When I wrote about how I have funded our indefinite travels, I mentioned working as a medical transcriptionist (MT). Naturally, many people have written me for recommendations or asked about working as an MT. Probably the most common comment is “I can type really well.”
If only it was that easy.
I decided it would be a good idea to write more about working as a medical transcriptionist.
What is it?
Physicians and other medical providers often dictate (a voice recording, usually digital) information about a visit, their findings on an exam, their treatment plan, etc. They send that dictation to an MT who transcribes it into a coherent document. However, it isn’t just about typing and correcting their grammar. It requires a knowledge of not only medical terminology but pharmacology, anatomy, physiology, and so much more.
Being a good typist is just a small part of the whole wider picture.
An MT is producing a medically & legally important document. There have been lawsuits based on transcription errors, including a successful $140 million wrongful death lawsuit that hinged on an error that led to the administration of a lethal dose of insulin to a patient.
An MT doesn’t “just type.”
Examples of headaches
Dictated: “The patient was given 100,000 units of heparin.” While transcribing this, the MT should know that giving 100K units of heparin, especially during an operation, could be lethal. This needs to be flagged for the dictator to review (he meant to say 10,000 units).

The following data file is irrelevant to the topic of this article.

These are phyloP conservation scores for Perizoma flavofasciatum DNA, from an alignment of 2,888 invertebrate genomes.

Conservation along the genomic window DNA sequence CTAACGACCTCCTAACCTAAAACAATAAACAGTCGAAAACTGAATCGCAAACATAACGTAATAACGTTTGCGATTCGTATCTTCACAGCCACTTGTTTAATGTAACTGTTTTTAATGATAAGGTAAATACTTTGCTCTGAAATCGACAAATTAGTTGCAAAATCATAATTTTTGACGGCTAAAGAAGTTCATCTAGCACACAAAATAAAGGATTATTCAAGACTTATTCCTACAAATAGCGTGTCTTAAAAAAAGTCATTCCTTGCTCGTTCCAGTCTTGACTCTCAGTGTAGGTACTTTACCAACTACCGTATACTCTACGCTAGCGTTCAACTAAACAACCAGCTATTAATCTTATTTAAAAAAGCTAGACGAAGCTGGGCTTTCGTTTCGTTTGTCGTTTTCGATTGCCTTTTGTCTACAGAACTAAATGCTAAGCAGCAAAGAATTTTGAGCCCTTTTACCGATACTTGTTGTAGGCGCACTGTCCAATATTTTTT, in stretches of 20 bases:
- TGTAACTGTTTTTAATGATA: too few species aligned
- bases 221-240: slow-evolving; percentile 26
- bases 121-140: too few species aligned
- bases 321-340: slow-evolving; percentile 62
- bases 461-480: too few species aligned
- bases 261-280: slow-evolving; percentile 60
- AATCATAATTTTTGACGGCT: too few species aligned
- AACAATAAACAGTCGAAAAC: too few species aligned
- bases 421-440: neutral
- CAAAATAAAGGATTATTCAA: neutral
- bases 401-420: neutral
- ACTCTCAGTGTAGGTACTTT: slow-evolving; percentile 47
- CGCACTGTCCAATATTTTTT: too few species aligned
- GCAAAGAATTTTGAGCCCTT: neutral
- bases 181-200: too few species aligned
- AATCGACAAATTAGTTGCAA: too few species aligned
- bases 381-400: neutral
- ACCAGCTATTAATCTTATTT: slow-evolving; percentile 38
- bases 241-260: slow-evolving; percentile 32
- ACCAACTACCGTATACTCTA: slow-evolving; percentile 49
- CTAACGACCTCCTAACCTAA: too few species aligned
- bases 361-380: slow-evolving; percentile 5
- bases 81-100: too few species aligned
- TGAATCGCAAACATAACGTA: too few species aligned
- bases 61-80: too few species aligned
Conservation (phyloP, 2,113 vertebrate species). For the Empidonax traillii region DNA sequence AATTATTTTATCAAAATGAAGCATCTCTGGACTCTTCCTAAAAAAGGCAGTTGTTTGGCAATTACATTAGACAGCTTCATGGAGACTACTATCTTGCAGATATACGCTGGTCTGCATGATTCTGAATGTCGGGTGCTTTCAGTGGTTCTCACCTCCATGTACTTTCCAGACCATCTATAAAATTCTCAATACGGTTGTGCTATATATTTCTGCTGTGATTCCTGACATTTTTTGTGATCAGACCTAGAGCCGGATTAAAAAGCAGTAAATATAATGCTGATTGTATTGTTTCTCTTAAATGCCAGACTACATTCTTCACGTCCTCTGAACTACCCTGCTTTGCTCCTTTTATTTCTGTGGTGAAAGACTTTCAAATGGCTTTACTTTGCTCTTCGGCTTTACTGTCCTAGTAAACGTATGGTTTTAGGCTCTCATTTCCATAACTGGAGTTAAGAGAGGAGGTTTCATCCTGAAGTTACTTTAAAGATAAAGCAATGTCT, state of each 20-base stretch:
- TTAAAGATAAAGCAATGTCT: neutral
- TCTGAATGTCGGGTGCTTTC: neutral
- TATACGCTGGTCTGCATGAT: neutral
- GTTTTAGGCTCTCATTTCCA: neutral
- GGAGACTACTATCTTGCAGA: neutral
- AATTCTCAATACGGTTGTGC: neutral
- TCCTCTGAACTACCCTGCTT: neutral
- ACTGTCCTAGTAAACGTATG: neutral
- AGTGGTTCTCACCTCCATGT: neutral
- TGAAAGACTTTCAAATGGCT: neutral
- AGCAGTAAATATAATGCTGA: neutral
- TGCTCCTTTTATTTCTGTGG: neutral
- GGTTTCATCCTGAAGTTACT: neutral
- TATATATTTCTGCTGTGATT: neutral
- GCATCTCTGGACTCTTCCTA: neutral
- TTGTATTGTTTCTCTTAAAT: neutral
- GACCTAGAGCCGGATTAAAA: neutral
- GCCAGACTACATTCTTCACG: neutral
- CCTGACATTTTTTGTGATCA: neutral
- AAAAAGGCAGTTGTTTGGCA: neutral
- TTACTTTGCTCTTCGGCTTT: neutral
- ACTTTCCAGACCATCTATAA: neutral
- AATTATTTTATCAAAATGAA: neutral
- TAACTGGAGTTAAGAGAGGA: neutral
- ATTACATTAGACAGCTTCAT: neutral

Dictated: “The perineal nerve was exposed [during a knee operation].” The MT is expected to know that one would not encounter the perineal nerve during a knee surgery. The physician meant to say “peroneal.”
Dictated: “She is to take Keflex 500 mg…” Normally, this would be just fine; however, earlier in the document it was listed that the patient is allergic to cephalosporins. Keflex is in this class, so it would need to be flagged for review.
These are just some of the issues. Medical transcription is a highly specialized form of technical writing.
Typically, an MT will be paid by production. This means that she will earn a certain rate for every 65-character line she produces. Lately it isn’t uncommon to find MTs who are making 6-7 cents per line. Depending on how productive you are while also maintaining a high level of quality, you could be earning less than minimum wage. At my last company, I was averaging about $16/hour working part time. However, that was clinic work which is a lot less complicated.
Dealing with ESL dictators (people whose native language is something other than English) adds an extra special twist to things, although I’ve had native English speakers who mumbled or mispronounced things so badly that I wanted to rip my hair out.
As much of the MT industry has gone to voice recognition (VR) systems, many MTs find themselves working as editors. Dictation is run through VR and sent to an MT who listens to the original dictation while reviewing the VR document. There are always changes needed as VR is nowhere near perfect. These types of MTs are often looking at about 3 cents per line.
While theoretically this type of document is quicker to go through, most of the MTs I know doing this type of work find they are not making as much as they do when they are doing actual transcription.
Before radiology transcription got swept up by VR, I could easily produce enough to average around $30/hour. They tend to use a lot of the same phrasing over and over, so with an expander program I could type only a few characters and get an entire report that only required small changes.